Cell membranes
Most serum GGT comes from liver
What are the 2 most common causes of increased GGT?
Cholestasis or biliary hyperplasia
What is more sensitive to cholestasis or drugs in cats, ALP or GGT?
GGT, except in hepatic lipidosis
When does GGT increase in the urine?
Renal tubular damage
How can you assess passive transfer in a calf?
Cow colostrum is high in GGT so measure GGT levels in calf
What can cause biliary hyperplasia?
Neoplasia, toxins
Alkaline phosphatase is an induced enzyme with isoenzymes made in what 5 locations?
1) Liver
2) Bone
3) Placenta
4) Kidney
5) Intetine
Why is the serum activity of alkaline phosphatase primarily from liver in mature dogs, cats and horses?
Because the half-lives of the isoenzymes in intestine, kidney and placenta are very short and don't persist long in the blood
What are the 3 major isoenzymes of alkaline phosphatase?
1) Liver isoenzyme (LAP)
2) Bone isoenzyme (BAP)
3) Corticosteroid-induced isoenzyme (CALP)
What causes the liver isoenzyme (LAP) to increase in DOGS? (3)
1) Cholestasis
2) Corticosteroids
3) Anticonvulsants
What causes increased liver isoenzyme (LAP) in cats?
Cholestasis only
True or false. The increase of LAP usually preceeds the development of hyperbilirubinemia or icterus in the horse, but dogs are often icteric before serum LAP is increased.
False, dogs increase of LAP increases icterus and hyperbilirubinemia, but in horses icterus preceeds the increase in LAP
When does bone isoenzyme (BAP) increase?
With bone growth/proliferation
-Age-related reference ranges
True or false. Increased CiAP can be from either endogenous or exogenous corticosteroids.
True
What do liver function tests measure? What does an abnormal test indicate?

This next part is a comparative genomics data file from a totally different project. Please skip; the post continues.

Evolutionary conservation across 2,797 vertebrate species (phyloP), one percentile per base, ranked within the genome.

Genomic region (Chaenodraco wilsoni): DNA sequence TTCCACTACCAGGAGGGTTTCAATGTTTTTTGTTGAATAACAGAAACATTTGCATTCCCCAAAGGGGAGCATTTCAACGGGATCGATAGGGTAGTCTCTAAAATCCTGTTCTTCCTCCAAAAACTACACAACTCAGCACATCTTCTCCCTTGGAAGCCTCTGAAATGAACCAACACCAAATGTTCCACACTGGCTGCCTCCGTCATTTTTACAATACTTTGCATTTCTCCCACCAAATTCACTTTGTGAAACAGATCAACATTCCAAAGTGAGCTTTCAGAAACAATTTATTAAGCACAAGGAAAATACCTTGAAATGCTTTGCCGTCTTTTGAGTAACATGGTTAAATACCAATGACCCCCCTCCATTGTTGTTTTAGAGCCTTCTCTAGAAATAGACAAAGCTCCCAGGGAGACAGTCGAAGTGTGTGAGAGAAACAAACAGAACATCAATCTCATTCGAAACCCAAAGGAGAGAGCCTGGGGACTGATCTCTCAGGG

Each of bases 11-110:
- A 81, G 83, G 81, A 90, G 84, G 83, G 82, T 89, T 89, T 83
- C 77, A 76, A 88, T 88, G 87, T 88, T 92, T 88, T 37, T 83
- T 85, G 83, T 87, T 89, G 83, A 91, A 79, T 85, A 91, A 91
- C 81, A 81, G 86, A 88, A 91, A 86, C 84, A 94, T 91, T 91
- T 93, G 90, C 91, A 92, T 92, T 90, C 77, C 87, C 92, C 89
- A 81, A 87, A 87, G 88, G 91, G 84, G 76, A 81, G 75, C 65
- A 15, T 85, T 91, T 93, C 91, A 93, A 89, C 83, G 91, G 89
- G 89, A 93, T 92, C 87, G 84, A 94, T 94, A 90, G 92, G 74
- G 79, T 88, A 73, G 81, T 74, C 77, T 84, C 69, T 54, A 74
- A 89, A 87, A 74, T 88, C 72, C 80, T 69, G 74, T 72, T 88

Things taken up, conjugated or excreted by the liver
Abnormal result indicates either too few hepatocytes or dysfunctional hepatocytes
What produces bilirubin?
Breakdown product of hemoglobin-goes to liver unconjugated
What happens to bilirubin in the liver?
Conjugated w/ sugars and excreted in bile
What happens to conjugated bilirubin produced by the liver?
-A little goes into blood
-Some excreted in kidneys
-Some binds to protein (delta bilirubin) stays around longer
What are 2 pre-hepatic causes of increased total bilirubin?
1) Increased destruction of erythrocytes
2) Unconjugated bilirubin overwhelms transport system-accumulates in blood
What is a hepatic cause of increased total bilirubin?
Decreased uptake of bilirubin by hepatocytes
What are 2 post-hepatic causes of increased total bilirubin?`
1) Disruption of bile flow (cholestasis) out of liver
2) Normally increased conjugated bilirubin
What is direct bilirubin?
Conjugated bilirubin
What is indirect bilirubin?
Unconjugated bilirubin
When does bilirubinemia cause icterus?
When > 2-3 mg/dL
True or false. The renal threshold for bilirubin is pretty high.
False, it is low-may see it in urine before you see it in serum
Any bilirubinuria is significant in what animal? Why?
Cats bc they have a higher renal threshold so any bilirubin in urine is significant